Category Archives: VAR

Is the Sky Bet Championship the Best League in the World?

The latest Podcast episode for 24/7 Football features sports journalist Peter Moore discussing his articles, which include the dramatic conclusion to the 2019/20 Sky Bet Championship season, how Leeds United might fair in the Premier League and how VAR can be improved upon for the new season…..

How do you reckon Leeds United will fair in the Premier League this season?

What more do you reckon can be done to improve VAR?

You can listen to the podcast by clicking on the link below: https://soundcloud.com/adam-stephens-425096853/24-7-football-episode-5

You can also watch the Webcast here:

Wolfsburg Edge Past Barcelona to Reach Fourth Champions League Final

Wolfsburg will have the chance to add to their two previous Champions League crowns against French opposition on Sunday, after they overcame Barcelona in a hard fought semi final at the Anoeta Stadium this evening.

Fridolino Rolfo’s goal was the difference between the sides as Wolfsburg managed to hang on to reach yet another final, with underdogs Barcelona missing a host of chances after dominating the game for large spells.

In what was a cagey opening affair, Lluís Cortés team started brighter, enjoying more possession whilst limiting Wolfsburg to few forays forward.

The Blaugrana had an early penalty appeal waved away after Nigerian forward Oshoala’s flicked header hit Kathrin Hendrich on the arm. Wolfsburg goalkeeper Abt was forced to scrambled to parry the ricocheted effort over the bar as it appeared to be looping in.

Despite howls of protests from Barcelona players and a guilty looking Hendrich, the referee opted to give a corner instead of a penalty. VAR was not in operation for the game, but will be brought in for the first time for the final.

If it had have been in use it is likely that it would have overturned the referee’s decision, as replays showed that it was a blatant handball.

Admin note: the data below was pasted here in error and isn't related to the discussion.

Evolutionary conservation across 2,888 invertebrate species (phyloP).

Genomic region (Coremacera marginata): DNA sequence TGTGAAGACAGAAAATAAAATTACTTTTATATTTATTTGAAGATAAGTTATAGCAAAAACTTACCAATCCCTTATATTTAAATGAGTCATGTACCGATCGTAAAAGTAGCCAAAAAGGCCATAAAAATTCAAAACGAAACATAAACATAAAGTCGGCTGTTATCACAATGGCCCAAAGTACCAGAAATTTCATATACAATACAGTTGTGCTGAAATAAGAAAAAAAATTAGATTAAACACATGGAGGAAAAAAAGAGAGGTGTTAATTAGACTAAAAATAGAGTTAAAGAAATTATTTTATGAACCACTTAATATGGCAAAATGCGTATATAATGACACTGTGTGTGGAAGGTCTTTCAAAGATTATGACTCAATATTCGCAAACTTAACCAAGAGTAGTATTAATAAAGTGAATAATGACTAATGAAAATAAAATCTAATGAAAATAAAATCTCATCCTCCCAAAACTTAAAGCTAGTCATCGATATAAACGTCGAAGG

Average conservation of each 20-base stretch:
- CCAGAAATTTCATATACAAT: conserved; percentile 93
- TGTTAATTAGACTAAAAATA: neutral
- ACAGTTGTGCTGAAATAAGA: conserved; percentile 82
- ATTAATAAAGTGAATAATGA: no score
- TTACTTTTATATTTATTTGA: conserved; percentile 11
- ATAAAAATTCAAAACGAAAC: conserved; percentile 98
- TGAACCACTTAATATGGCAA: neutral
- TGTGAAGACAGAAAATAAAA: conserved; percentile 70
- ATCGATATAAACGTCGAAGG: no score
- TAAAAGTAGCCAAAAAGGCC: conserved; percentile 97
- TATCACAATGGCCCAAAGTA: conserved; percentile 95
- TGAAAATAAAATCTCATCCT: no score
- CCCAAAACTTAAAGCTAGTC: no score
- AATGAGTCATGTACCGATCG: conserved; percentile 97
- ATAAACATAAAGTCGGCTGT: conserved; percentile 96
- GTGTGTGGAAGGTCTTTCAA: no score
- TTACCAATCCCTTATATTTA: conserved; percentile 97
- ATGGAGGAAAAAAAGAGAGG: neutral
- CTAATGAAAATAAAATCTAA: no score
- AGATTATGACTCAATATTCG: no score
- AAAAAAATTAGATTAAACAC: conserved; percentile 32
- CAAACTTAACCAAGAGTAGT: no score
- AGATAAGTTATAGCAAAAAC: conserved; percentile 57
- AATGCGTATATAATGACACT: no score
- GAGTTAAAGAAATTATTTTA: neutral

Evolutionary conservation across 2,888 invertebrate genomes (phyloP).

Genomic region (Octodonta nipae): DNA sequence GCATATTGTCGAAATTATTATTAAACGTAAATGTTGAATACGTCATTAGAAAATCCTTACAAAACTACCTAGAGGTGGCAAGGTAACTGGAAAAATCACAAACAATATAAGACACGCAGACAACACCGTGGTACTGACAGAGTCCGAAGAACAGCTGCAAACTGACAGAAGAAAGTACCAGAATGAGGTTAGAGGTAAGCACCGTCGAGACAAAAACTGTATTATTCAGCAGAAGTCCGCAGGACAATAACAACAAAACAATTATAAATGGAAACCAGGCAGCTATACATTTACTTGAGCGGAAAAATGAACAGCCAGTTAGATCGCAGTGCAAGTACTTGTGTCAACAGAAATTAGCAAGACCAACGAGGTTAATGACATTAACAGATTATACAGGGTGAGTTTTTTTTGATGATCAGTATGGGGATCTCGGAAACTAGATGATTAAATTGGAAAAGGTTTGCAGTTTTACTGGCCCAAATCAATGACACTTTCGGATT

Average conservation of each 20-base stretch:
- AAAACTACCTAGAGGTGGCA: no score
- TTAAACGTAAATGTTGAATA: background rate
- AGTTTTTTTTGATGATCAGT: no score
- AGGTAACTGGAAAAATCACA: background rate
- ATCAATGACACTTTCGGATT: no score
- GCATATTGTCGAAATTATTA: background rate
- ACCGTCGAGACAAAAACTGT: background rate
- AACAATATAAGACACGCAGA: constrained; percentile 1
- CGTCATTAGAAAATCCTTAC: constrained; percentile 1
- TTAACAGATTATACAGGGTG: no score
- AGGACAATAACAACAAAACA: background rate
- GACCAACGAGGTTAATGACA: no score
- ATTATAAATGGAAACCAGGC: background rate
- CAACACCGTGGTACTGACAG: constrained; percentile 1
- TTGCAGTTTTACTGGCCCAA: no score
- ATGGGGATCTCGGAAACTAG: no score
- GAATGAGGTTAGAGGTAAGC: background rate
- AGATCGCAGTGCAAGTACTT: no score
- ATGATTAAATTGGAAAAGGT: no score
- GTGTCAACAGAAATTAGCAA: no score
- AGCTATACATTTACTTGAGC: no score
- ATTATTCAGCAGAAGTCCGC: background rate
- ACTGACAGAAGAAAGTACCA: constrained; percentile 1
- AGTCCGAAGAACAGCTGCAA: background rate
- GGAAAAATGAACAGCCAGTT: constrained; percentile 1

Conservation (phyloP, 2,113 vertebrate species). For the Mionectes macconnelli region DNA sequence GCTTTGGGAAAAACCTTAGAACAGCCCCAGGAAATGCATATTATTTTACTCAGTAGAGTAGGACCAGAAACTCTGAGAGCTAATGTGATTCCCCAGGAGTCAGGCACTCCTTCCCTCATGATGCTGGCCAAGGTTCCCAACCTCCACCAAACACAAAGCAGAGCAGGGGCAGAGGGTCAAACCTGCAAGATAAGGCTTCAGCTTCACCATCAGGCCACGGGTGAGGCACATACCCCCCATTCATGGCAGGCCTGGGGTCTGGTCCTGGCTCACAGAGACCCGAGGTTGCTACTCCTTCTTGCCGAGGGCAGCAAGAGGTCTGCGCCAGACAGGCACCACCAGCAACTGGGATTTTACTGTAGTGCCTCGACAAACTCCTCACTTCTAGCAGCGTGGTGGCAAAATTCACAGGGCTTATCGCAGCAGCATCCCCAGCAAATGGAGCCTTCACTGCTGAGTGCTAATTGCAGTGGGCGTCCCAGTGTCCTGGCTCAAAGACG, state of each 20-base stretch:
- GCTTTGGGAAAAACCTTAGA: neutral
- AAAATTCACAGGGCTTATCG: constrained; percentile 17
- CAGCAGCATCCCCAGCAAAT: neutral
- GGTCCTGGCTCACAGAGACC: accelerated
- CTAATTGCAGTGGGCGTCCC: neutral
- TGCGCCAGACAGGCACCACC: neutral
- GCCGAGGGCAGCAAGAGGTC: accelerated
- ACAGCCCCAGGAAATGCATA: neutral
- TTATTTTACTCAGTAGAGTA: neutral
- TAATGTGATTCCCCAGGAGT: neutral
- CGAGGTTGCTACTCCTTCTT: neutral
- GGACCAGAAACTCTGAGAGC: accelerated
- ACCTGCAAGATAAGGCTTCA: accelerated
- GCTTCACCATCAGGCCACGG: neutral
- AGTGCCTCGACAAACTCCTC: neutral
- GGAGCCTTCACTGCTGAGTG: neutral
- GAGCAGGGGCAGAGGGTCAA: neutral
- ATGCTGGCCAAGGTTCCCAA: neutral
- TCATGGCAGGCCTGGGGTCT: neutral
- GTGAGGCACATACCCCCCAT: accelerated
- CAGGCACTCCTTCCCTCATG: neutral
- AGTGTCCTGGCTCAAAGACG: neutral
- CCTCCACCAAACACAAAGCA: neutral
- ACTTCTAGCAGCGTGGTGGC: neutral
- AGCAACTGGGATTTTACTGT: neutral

Wolfsburg began to find their groove, with Rolfo blazing over on 24 minutes after a swift counterattack. Doorsoun picked the ball up in the middle of the field and drove forward before releasing the Swede with an incisive pass, but she couldn’t keep her effort down.

Just after the half hour mark Barcelona went close to a break through, with Oshoala poking wide after latching onto a superb through ball from Hansen. A combination of Abt and Hendrich managed to put off Oshoala who skewed her shot past the post.

The game really burst into life during the final few minutes of the half, with Rolfo firing wide and Huth heading straight at Panos after Rolfo teed up the German with a pinpoint cross.

At the other end, Hamraoui hooked the ball over the bar from range as the deadlock remained unbroken at half time.

Barcelona missed the first of their guilt edged chances on 51 minutes when former Wolfsburg star Hansen, baring down on goal having broken through the defence, attempted and failed to square the ball to Oshoala. A shot seemed like the better option, and Wolfsburg with bodies back, managed to clear their lines.

They were left to rue that opportunity soon after as Wolfsburg punished them just six minutes later. Barcelona failed to clear Harder’s audacious attempt at an overhead kick, and after pinball in the box, it fell to Rolfo who pounced, stabbing home from a matter of yards out to give Wolfsburg the lead.

Barcelona almost got the equaliser they deserved on the hour when Oshoala met a left-field cross and directed a powerful header goal-ward. Abt was equal to it however, demonstrating her superb reflexes to tip over Oshoala’s effort.

They squandered another marvellous chance when Mariona Caldente somehow put the ball over the bar with the goal at her mercy. She had managed to get on the end of Hermoso’s well timed cutback but couldn’t apply the finish needed to steer it into the bottom corner.

Barcelona continued to launch swathes of attacks, with Wolfsburg happy to sit back and defend their one goal lead.